Organized crime may be defined as systematically unlawful activity for profit on a city-wide, interstate, and even international scale. The corporate criminal organization is a far cry from the small-scale predations of a Bonnie and Clyde.
Criminal organizations keep their illegal operations secret, and members confer by word of mouth. Gangs sometimes become sufficiently systematic to be called organized. The act of engaging in criminal activity as a structured group is referred to in the United States as racketeering.
A criminal organization depends in part on support from the society in which it exists. Therefore, it is frequently expedient for it to compromise some of society`s upright members especially people in the judiciary, police forces, and legislature through bribery, blackmail, and the cultivation of mutually dependent relationships with legitimate businesses. Thus a racket is integrated into lawful society, shielded by corrupted law officers and politicians and legal counsel. Its revenue comes from narcotics trafficking, extortion, gambling and prostitution, among others.
Labor racketeering is a general term for the misuse of organized labor for criminal purposes. This can consist of exploitation of employers, union members, or both. It comes in various forms. Employers can be bullied into paying for "employees" who don`t work, to pay money to corrupt officials to guarantee labor peace, or to avoid publicity that could be damaging. Union members pay into pension funds that are sometimes managed more for the interests of mobsters than for their retirement incomes.
The Teamsters Union, under leaders Dave Beck and James R. "Jimmy" Hoffa, was widely believed to have allowed organized crime to exercise a great deal of control over its operations. The FBI investigation that followed Hoffa`s disappearance in 1975 concluded, without final evidence, that Hoffa`s murder had been ordered by top leaders of organized crime, who feared that his attempted return to power in the Teamsters would jeopardize their control of the Teamsters pension fund.
Criminal organizations sometimes arise in closely knit immigrant groups that do not trust the local police and other authorities.
The Mafia, also known as La Cosa Nostra (Our Thing), or the Mob, is the umbrella name of several clandestine organizations in Sicily and the United States. "Mafia" was originally the name of a loose association of Sicilians in the middle ages who collaborated for protection and vigilante law enforcement during the Spanish occupation of the island. Local citizens believed they could not trust Spanish law enforcement officials, and so organized their own protection societies that eventually evolved into the Mafia. The confederation later engaged in organized crime. A member of the Mafia is a "mafioso," or "man of honor."
The protector role reached the United States in the early 20th century, where newly arrived Italian immigrants frequently knew no English and clustered in the same neighborhoods. Numerous established Americans were suspicious of new immigrants, particularly those with little grasp of the English language. Some Italians feared that they could not depend on the frequently crooked and intolerant local police for protection, and resorted to the mafiosi instead.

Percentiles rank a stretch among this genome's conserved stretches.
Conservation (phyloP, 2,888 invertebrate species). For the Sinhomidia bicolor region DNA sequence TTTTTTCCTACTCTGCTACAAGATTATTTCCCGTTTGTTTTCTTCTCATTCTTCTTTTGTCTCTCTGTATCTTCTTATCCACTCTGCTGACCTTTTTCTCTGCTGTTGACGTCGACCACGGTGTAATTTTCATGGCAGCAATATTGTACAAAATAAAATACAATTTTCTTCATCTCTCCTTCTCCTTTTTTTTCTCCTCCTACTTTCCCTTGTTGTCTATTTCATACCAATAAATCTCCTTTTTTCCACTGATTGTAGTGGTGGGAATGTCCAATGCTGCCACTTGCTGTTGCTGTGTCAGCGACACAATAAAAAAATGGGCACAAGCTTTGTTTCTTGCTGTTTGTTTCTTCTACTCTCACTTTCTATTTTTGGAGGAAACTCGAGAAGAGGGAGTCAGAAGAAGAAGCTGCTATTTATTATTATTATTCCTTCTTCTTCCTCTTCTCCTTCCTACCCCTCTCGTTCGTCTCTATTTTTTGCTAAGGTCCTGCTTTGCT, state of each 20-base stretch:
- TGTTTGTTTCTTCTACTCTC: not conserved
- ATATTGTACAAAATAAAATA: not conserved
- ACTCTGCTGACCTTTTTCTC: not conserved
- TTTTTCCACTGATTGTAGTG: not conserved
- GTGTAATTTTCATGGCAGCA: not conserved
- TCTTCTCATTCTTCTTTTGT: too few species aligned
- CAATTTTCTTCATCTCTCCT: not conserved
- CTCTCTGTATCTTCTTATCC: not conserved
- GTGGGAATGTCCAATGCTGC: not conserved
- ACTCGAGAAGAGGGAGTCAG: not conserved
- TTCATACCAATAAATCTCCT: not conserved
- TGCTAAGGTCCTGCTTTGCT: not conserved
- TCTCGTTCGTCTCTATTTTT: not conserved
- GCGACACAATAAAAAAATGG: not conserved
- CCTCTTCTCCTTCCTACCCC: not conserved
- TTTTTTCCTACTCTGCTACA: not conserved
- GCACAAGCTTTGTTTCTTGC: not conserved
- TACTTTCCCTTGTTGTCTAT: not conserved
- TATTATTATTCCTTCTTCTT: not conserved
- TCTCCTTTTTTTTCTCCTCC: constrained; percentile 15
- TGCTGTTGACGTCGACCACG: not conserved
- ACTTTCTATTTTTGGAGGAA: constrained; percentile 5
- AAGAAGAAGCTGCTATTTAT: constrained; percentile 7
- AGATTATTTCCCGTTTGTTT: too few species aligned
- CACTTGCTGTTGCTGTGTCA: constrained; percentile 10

Midway through the 20th century, Mafia influence crested in the United States. A flurry of FBI investigations in the 1970s and 1980s somewhat blunted the Mafia`s power. Despite this, the Mafia and its ilk have become woven into the fabric of the American popular imagination, especially in movies.
The term "mafia" has been generalized to label any sizable group involved in racketeering, such as the Russian Mafia or the Japanese Yakuza. When formally applied, however, "Mafia" refers to the traditional Sicilian/American crime families.
The rise of gangsterism
The Prohibition era of the 1920s gave rise to the organized crime syndicate in the United States. Federal efforts to enforce prohibition, including raids on speakeasies, were countered by well-organized bootlegging operations with national and international connections. A particularly notorious gang of the times was Al Capone`s mob in Chicago. There were also gangs in Detroit, New York and other cities. Wars among gangs, producing grisly killings, frequently made headlines.
Eventually, the public`s repugnance, given voice by the 1930 Wickersham Commission inquiry, as well as numerous revelations of compromised municipal officials, produced a temporary suppression of political corruption.
When the 1933 repeal of prohibition made buying liquor legal once again, gangs that were still intact resorted to different sources of illegal gain, among them gambling, narcotics trafficking and labor racketeering.
Crime kingpins of the 1930s knew from experience in the previous decade that solid political connections were an advantage, and inter-gang fighting held severe drawbacks. The Syndicate, a close-knit national organization comprising numerous crime leaders from around the country, was forged by Lucky Luciano and Louis Kepke Buchalter. Its underground polity set geographical boundaries, distributed crime profits, and enforced its edicts with the help of Murder, Inc., its hoodlum cohort.